Dinner, of course, in the ever-popular Willi’s Wine Bar, where a lengthy wine list is supplemented by alluring small plates like scallop dumplings, goat cheese gnocchi, mu shu bacon, and filet mignon sliders. Share them all, along with your favorite Sonoma county wine, in this low-key and sophisticated setting named after a Parisian spot and with all the same allure, plus Sonoma County uniqueness. It’s been popular for ages, and it’s easy to see why.
When it comes to accommodations, Vintners Inn is our top choice here for LGBT travelers. Each of the 44 deluxe guest rooms provides French country décor and wonderful views of the vineyards and lush gardens. Request a room with a fireplace and Jacuzzi and prepare yourself for a sublime and sensual getaway. After a day exploring in Sonoma wine country, head to the Courtyard Spa Room for couples massages and treatments. For gourmands, the renown John Ash & Co. restaurant is a celebration of wine country cuisine at its best. Get ready to experience exceptional local food and produce pair with some amazing regional wines. If you’re looking for a great location for your wedding, you will find all you need at Vintners Inn. This includes a romantic outdoor Wedding Pavilion with views of the 92-acre vineyard, intimate indoor rooms, full-service banquet kitchen, dance floor, valet parking, and an array of other options to make your wedding day very special.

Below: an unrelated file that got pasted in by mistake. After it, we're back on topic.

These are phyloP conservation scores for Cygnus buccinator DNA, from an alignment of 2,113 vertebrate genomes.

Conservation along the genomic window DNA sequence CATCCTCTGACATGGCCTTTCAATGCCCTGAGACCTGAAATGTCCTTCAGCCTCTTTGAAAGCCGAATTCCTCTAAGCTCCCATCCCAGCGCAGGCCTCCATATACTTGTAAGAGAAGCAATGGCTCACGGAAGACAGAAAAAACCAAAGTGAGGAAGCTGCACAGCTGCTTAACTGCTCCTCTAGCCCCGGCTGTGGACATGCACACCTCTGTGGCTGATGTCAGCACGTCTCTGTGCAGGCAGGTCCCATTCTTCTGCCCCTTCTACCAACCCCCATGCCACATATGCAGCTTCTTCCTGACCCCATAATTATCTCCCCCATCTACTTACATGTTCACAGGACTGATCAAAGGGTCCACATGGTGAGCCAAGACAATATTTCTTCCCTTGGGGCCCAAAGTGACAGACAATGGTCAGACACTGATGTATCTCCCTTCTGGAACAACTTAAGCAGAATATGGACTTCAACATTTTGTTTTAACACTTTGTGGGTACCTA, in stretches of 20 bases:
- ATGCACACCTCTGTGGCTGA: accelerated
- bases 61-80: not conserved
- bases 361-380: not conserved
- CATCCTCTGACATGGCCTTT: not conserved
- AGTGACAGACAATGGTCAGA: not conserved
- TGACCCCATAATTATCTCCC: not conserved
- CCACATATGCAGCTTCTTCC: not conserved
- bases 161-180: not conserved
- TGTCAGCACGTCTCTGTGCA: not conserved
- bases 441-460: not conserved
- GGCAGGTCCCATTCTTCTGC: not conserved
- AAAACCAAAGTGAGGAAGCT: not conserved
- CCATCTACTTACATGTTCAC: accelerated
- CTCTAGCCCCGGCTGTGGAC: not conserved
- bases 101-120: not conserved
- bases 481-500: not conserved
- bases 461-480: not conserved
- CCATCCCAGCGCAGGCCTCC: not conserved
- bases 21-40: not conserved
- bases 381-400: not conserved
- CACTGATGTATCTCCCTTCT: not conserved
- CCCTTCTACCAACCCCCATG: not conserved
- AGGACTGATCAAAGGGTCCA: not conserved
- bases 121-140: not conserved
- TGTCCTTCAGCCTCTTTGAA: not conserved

SONOMA AND SURROUNDINGS
From Santa Rosa, head southeast toward the county’s eponymous city, and you find a very different atmosphere in Sonoma, where history rules and the feeling is peaceful and oh-so-western. On the way, visit the tiny town of Kenwood, where you’ll want to stop for lunch in Kenwood Restaurant, which looks for all the world like a roadside diner but holds some major surprises. I’m hooked from my first taste of wild fennel soup. The feeling grows stronger digging into asparagus and local crab salad. By the time I indulge in guilty pleasures like duck fat fries teeming with fresh rosemary, and flourless chocolate cake smothered in whipped cream, it’s true love.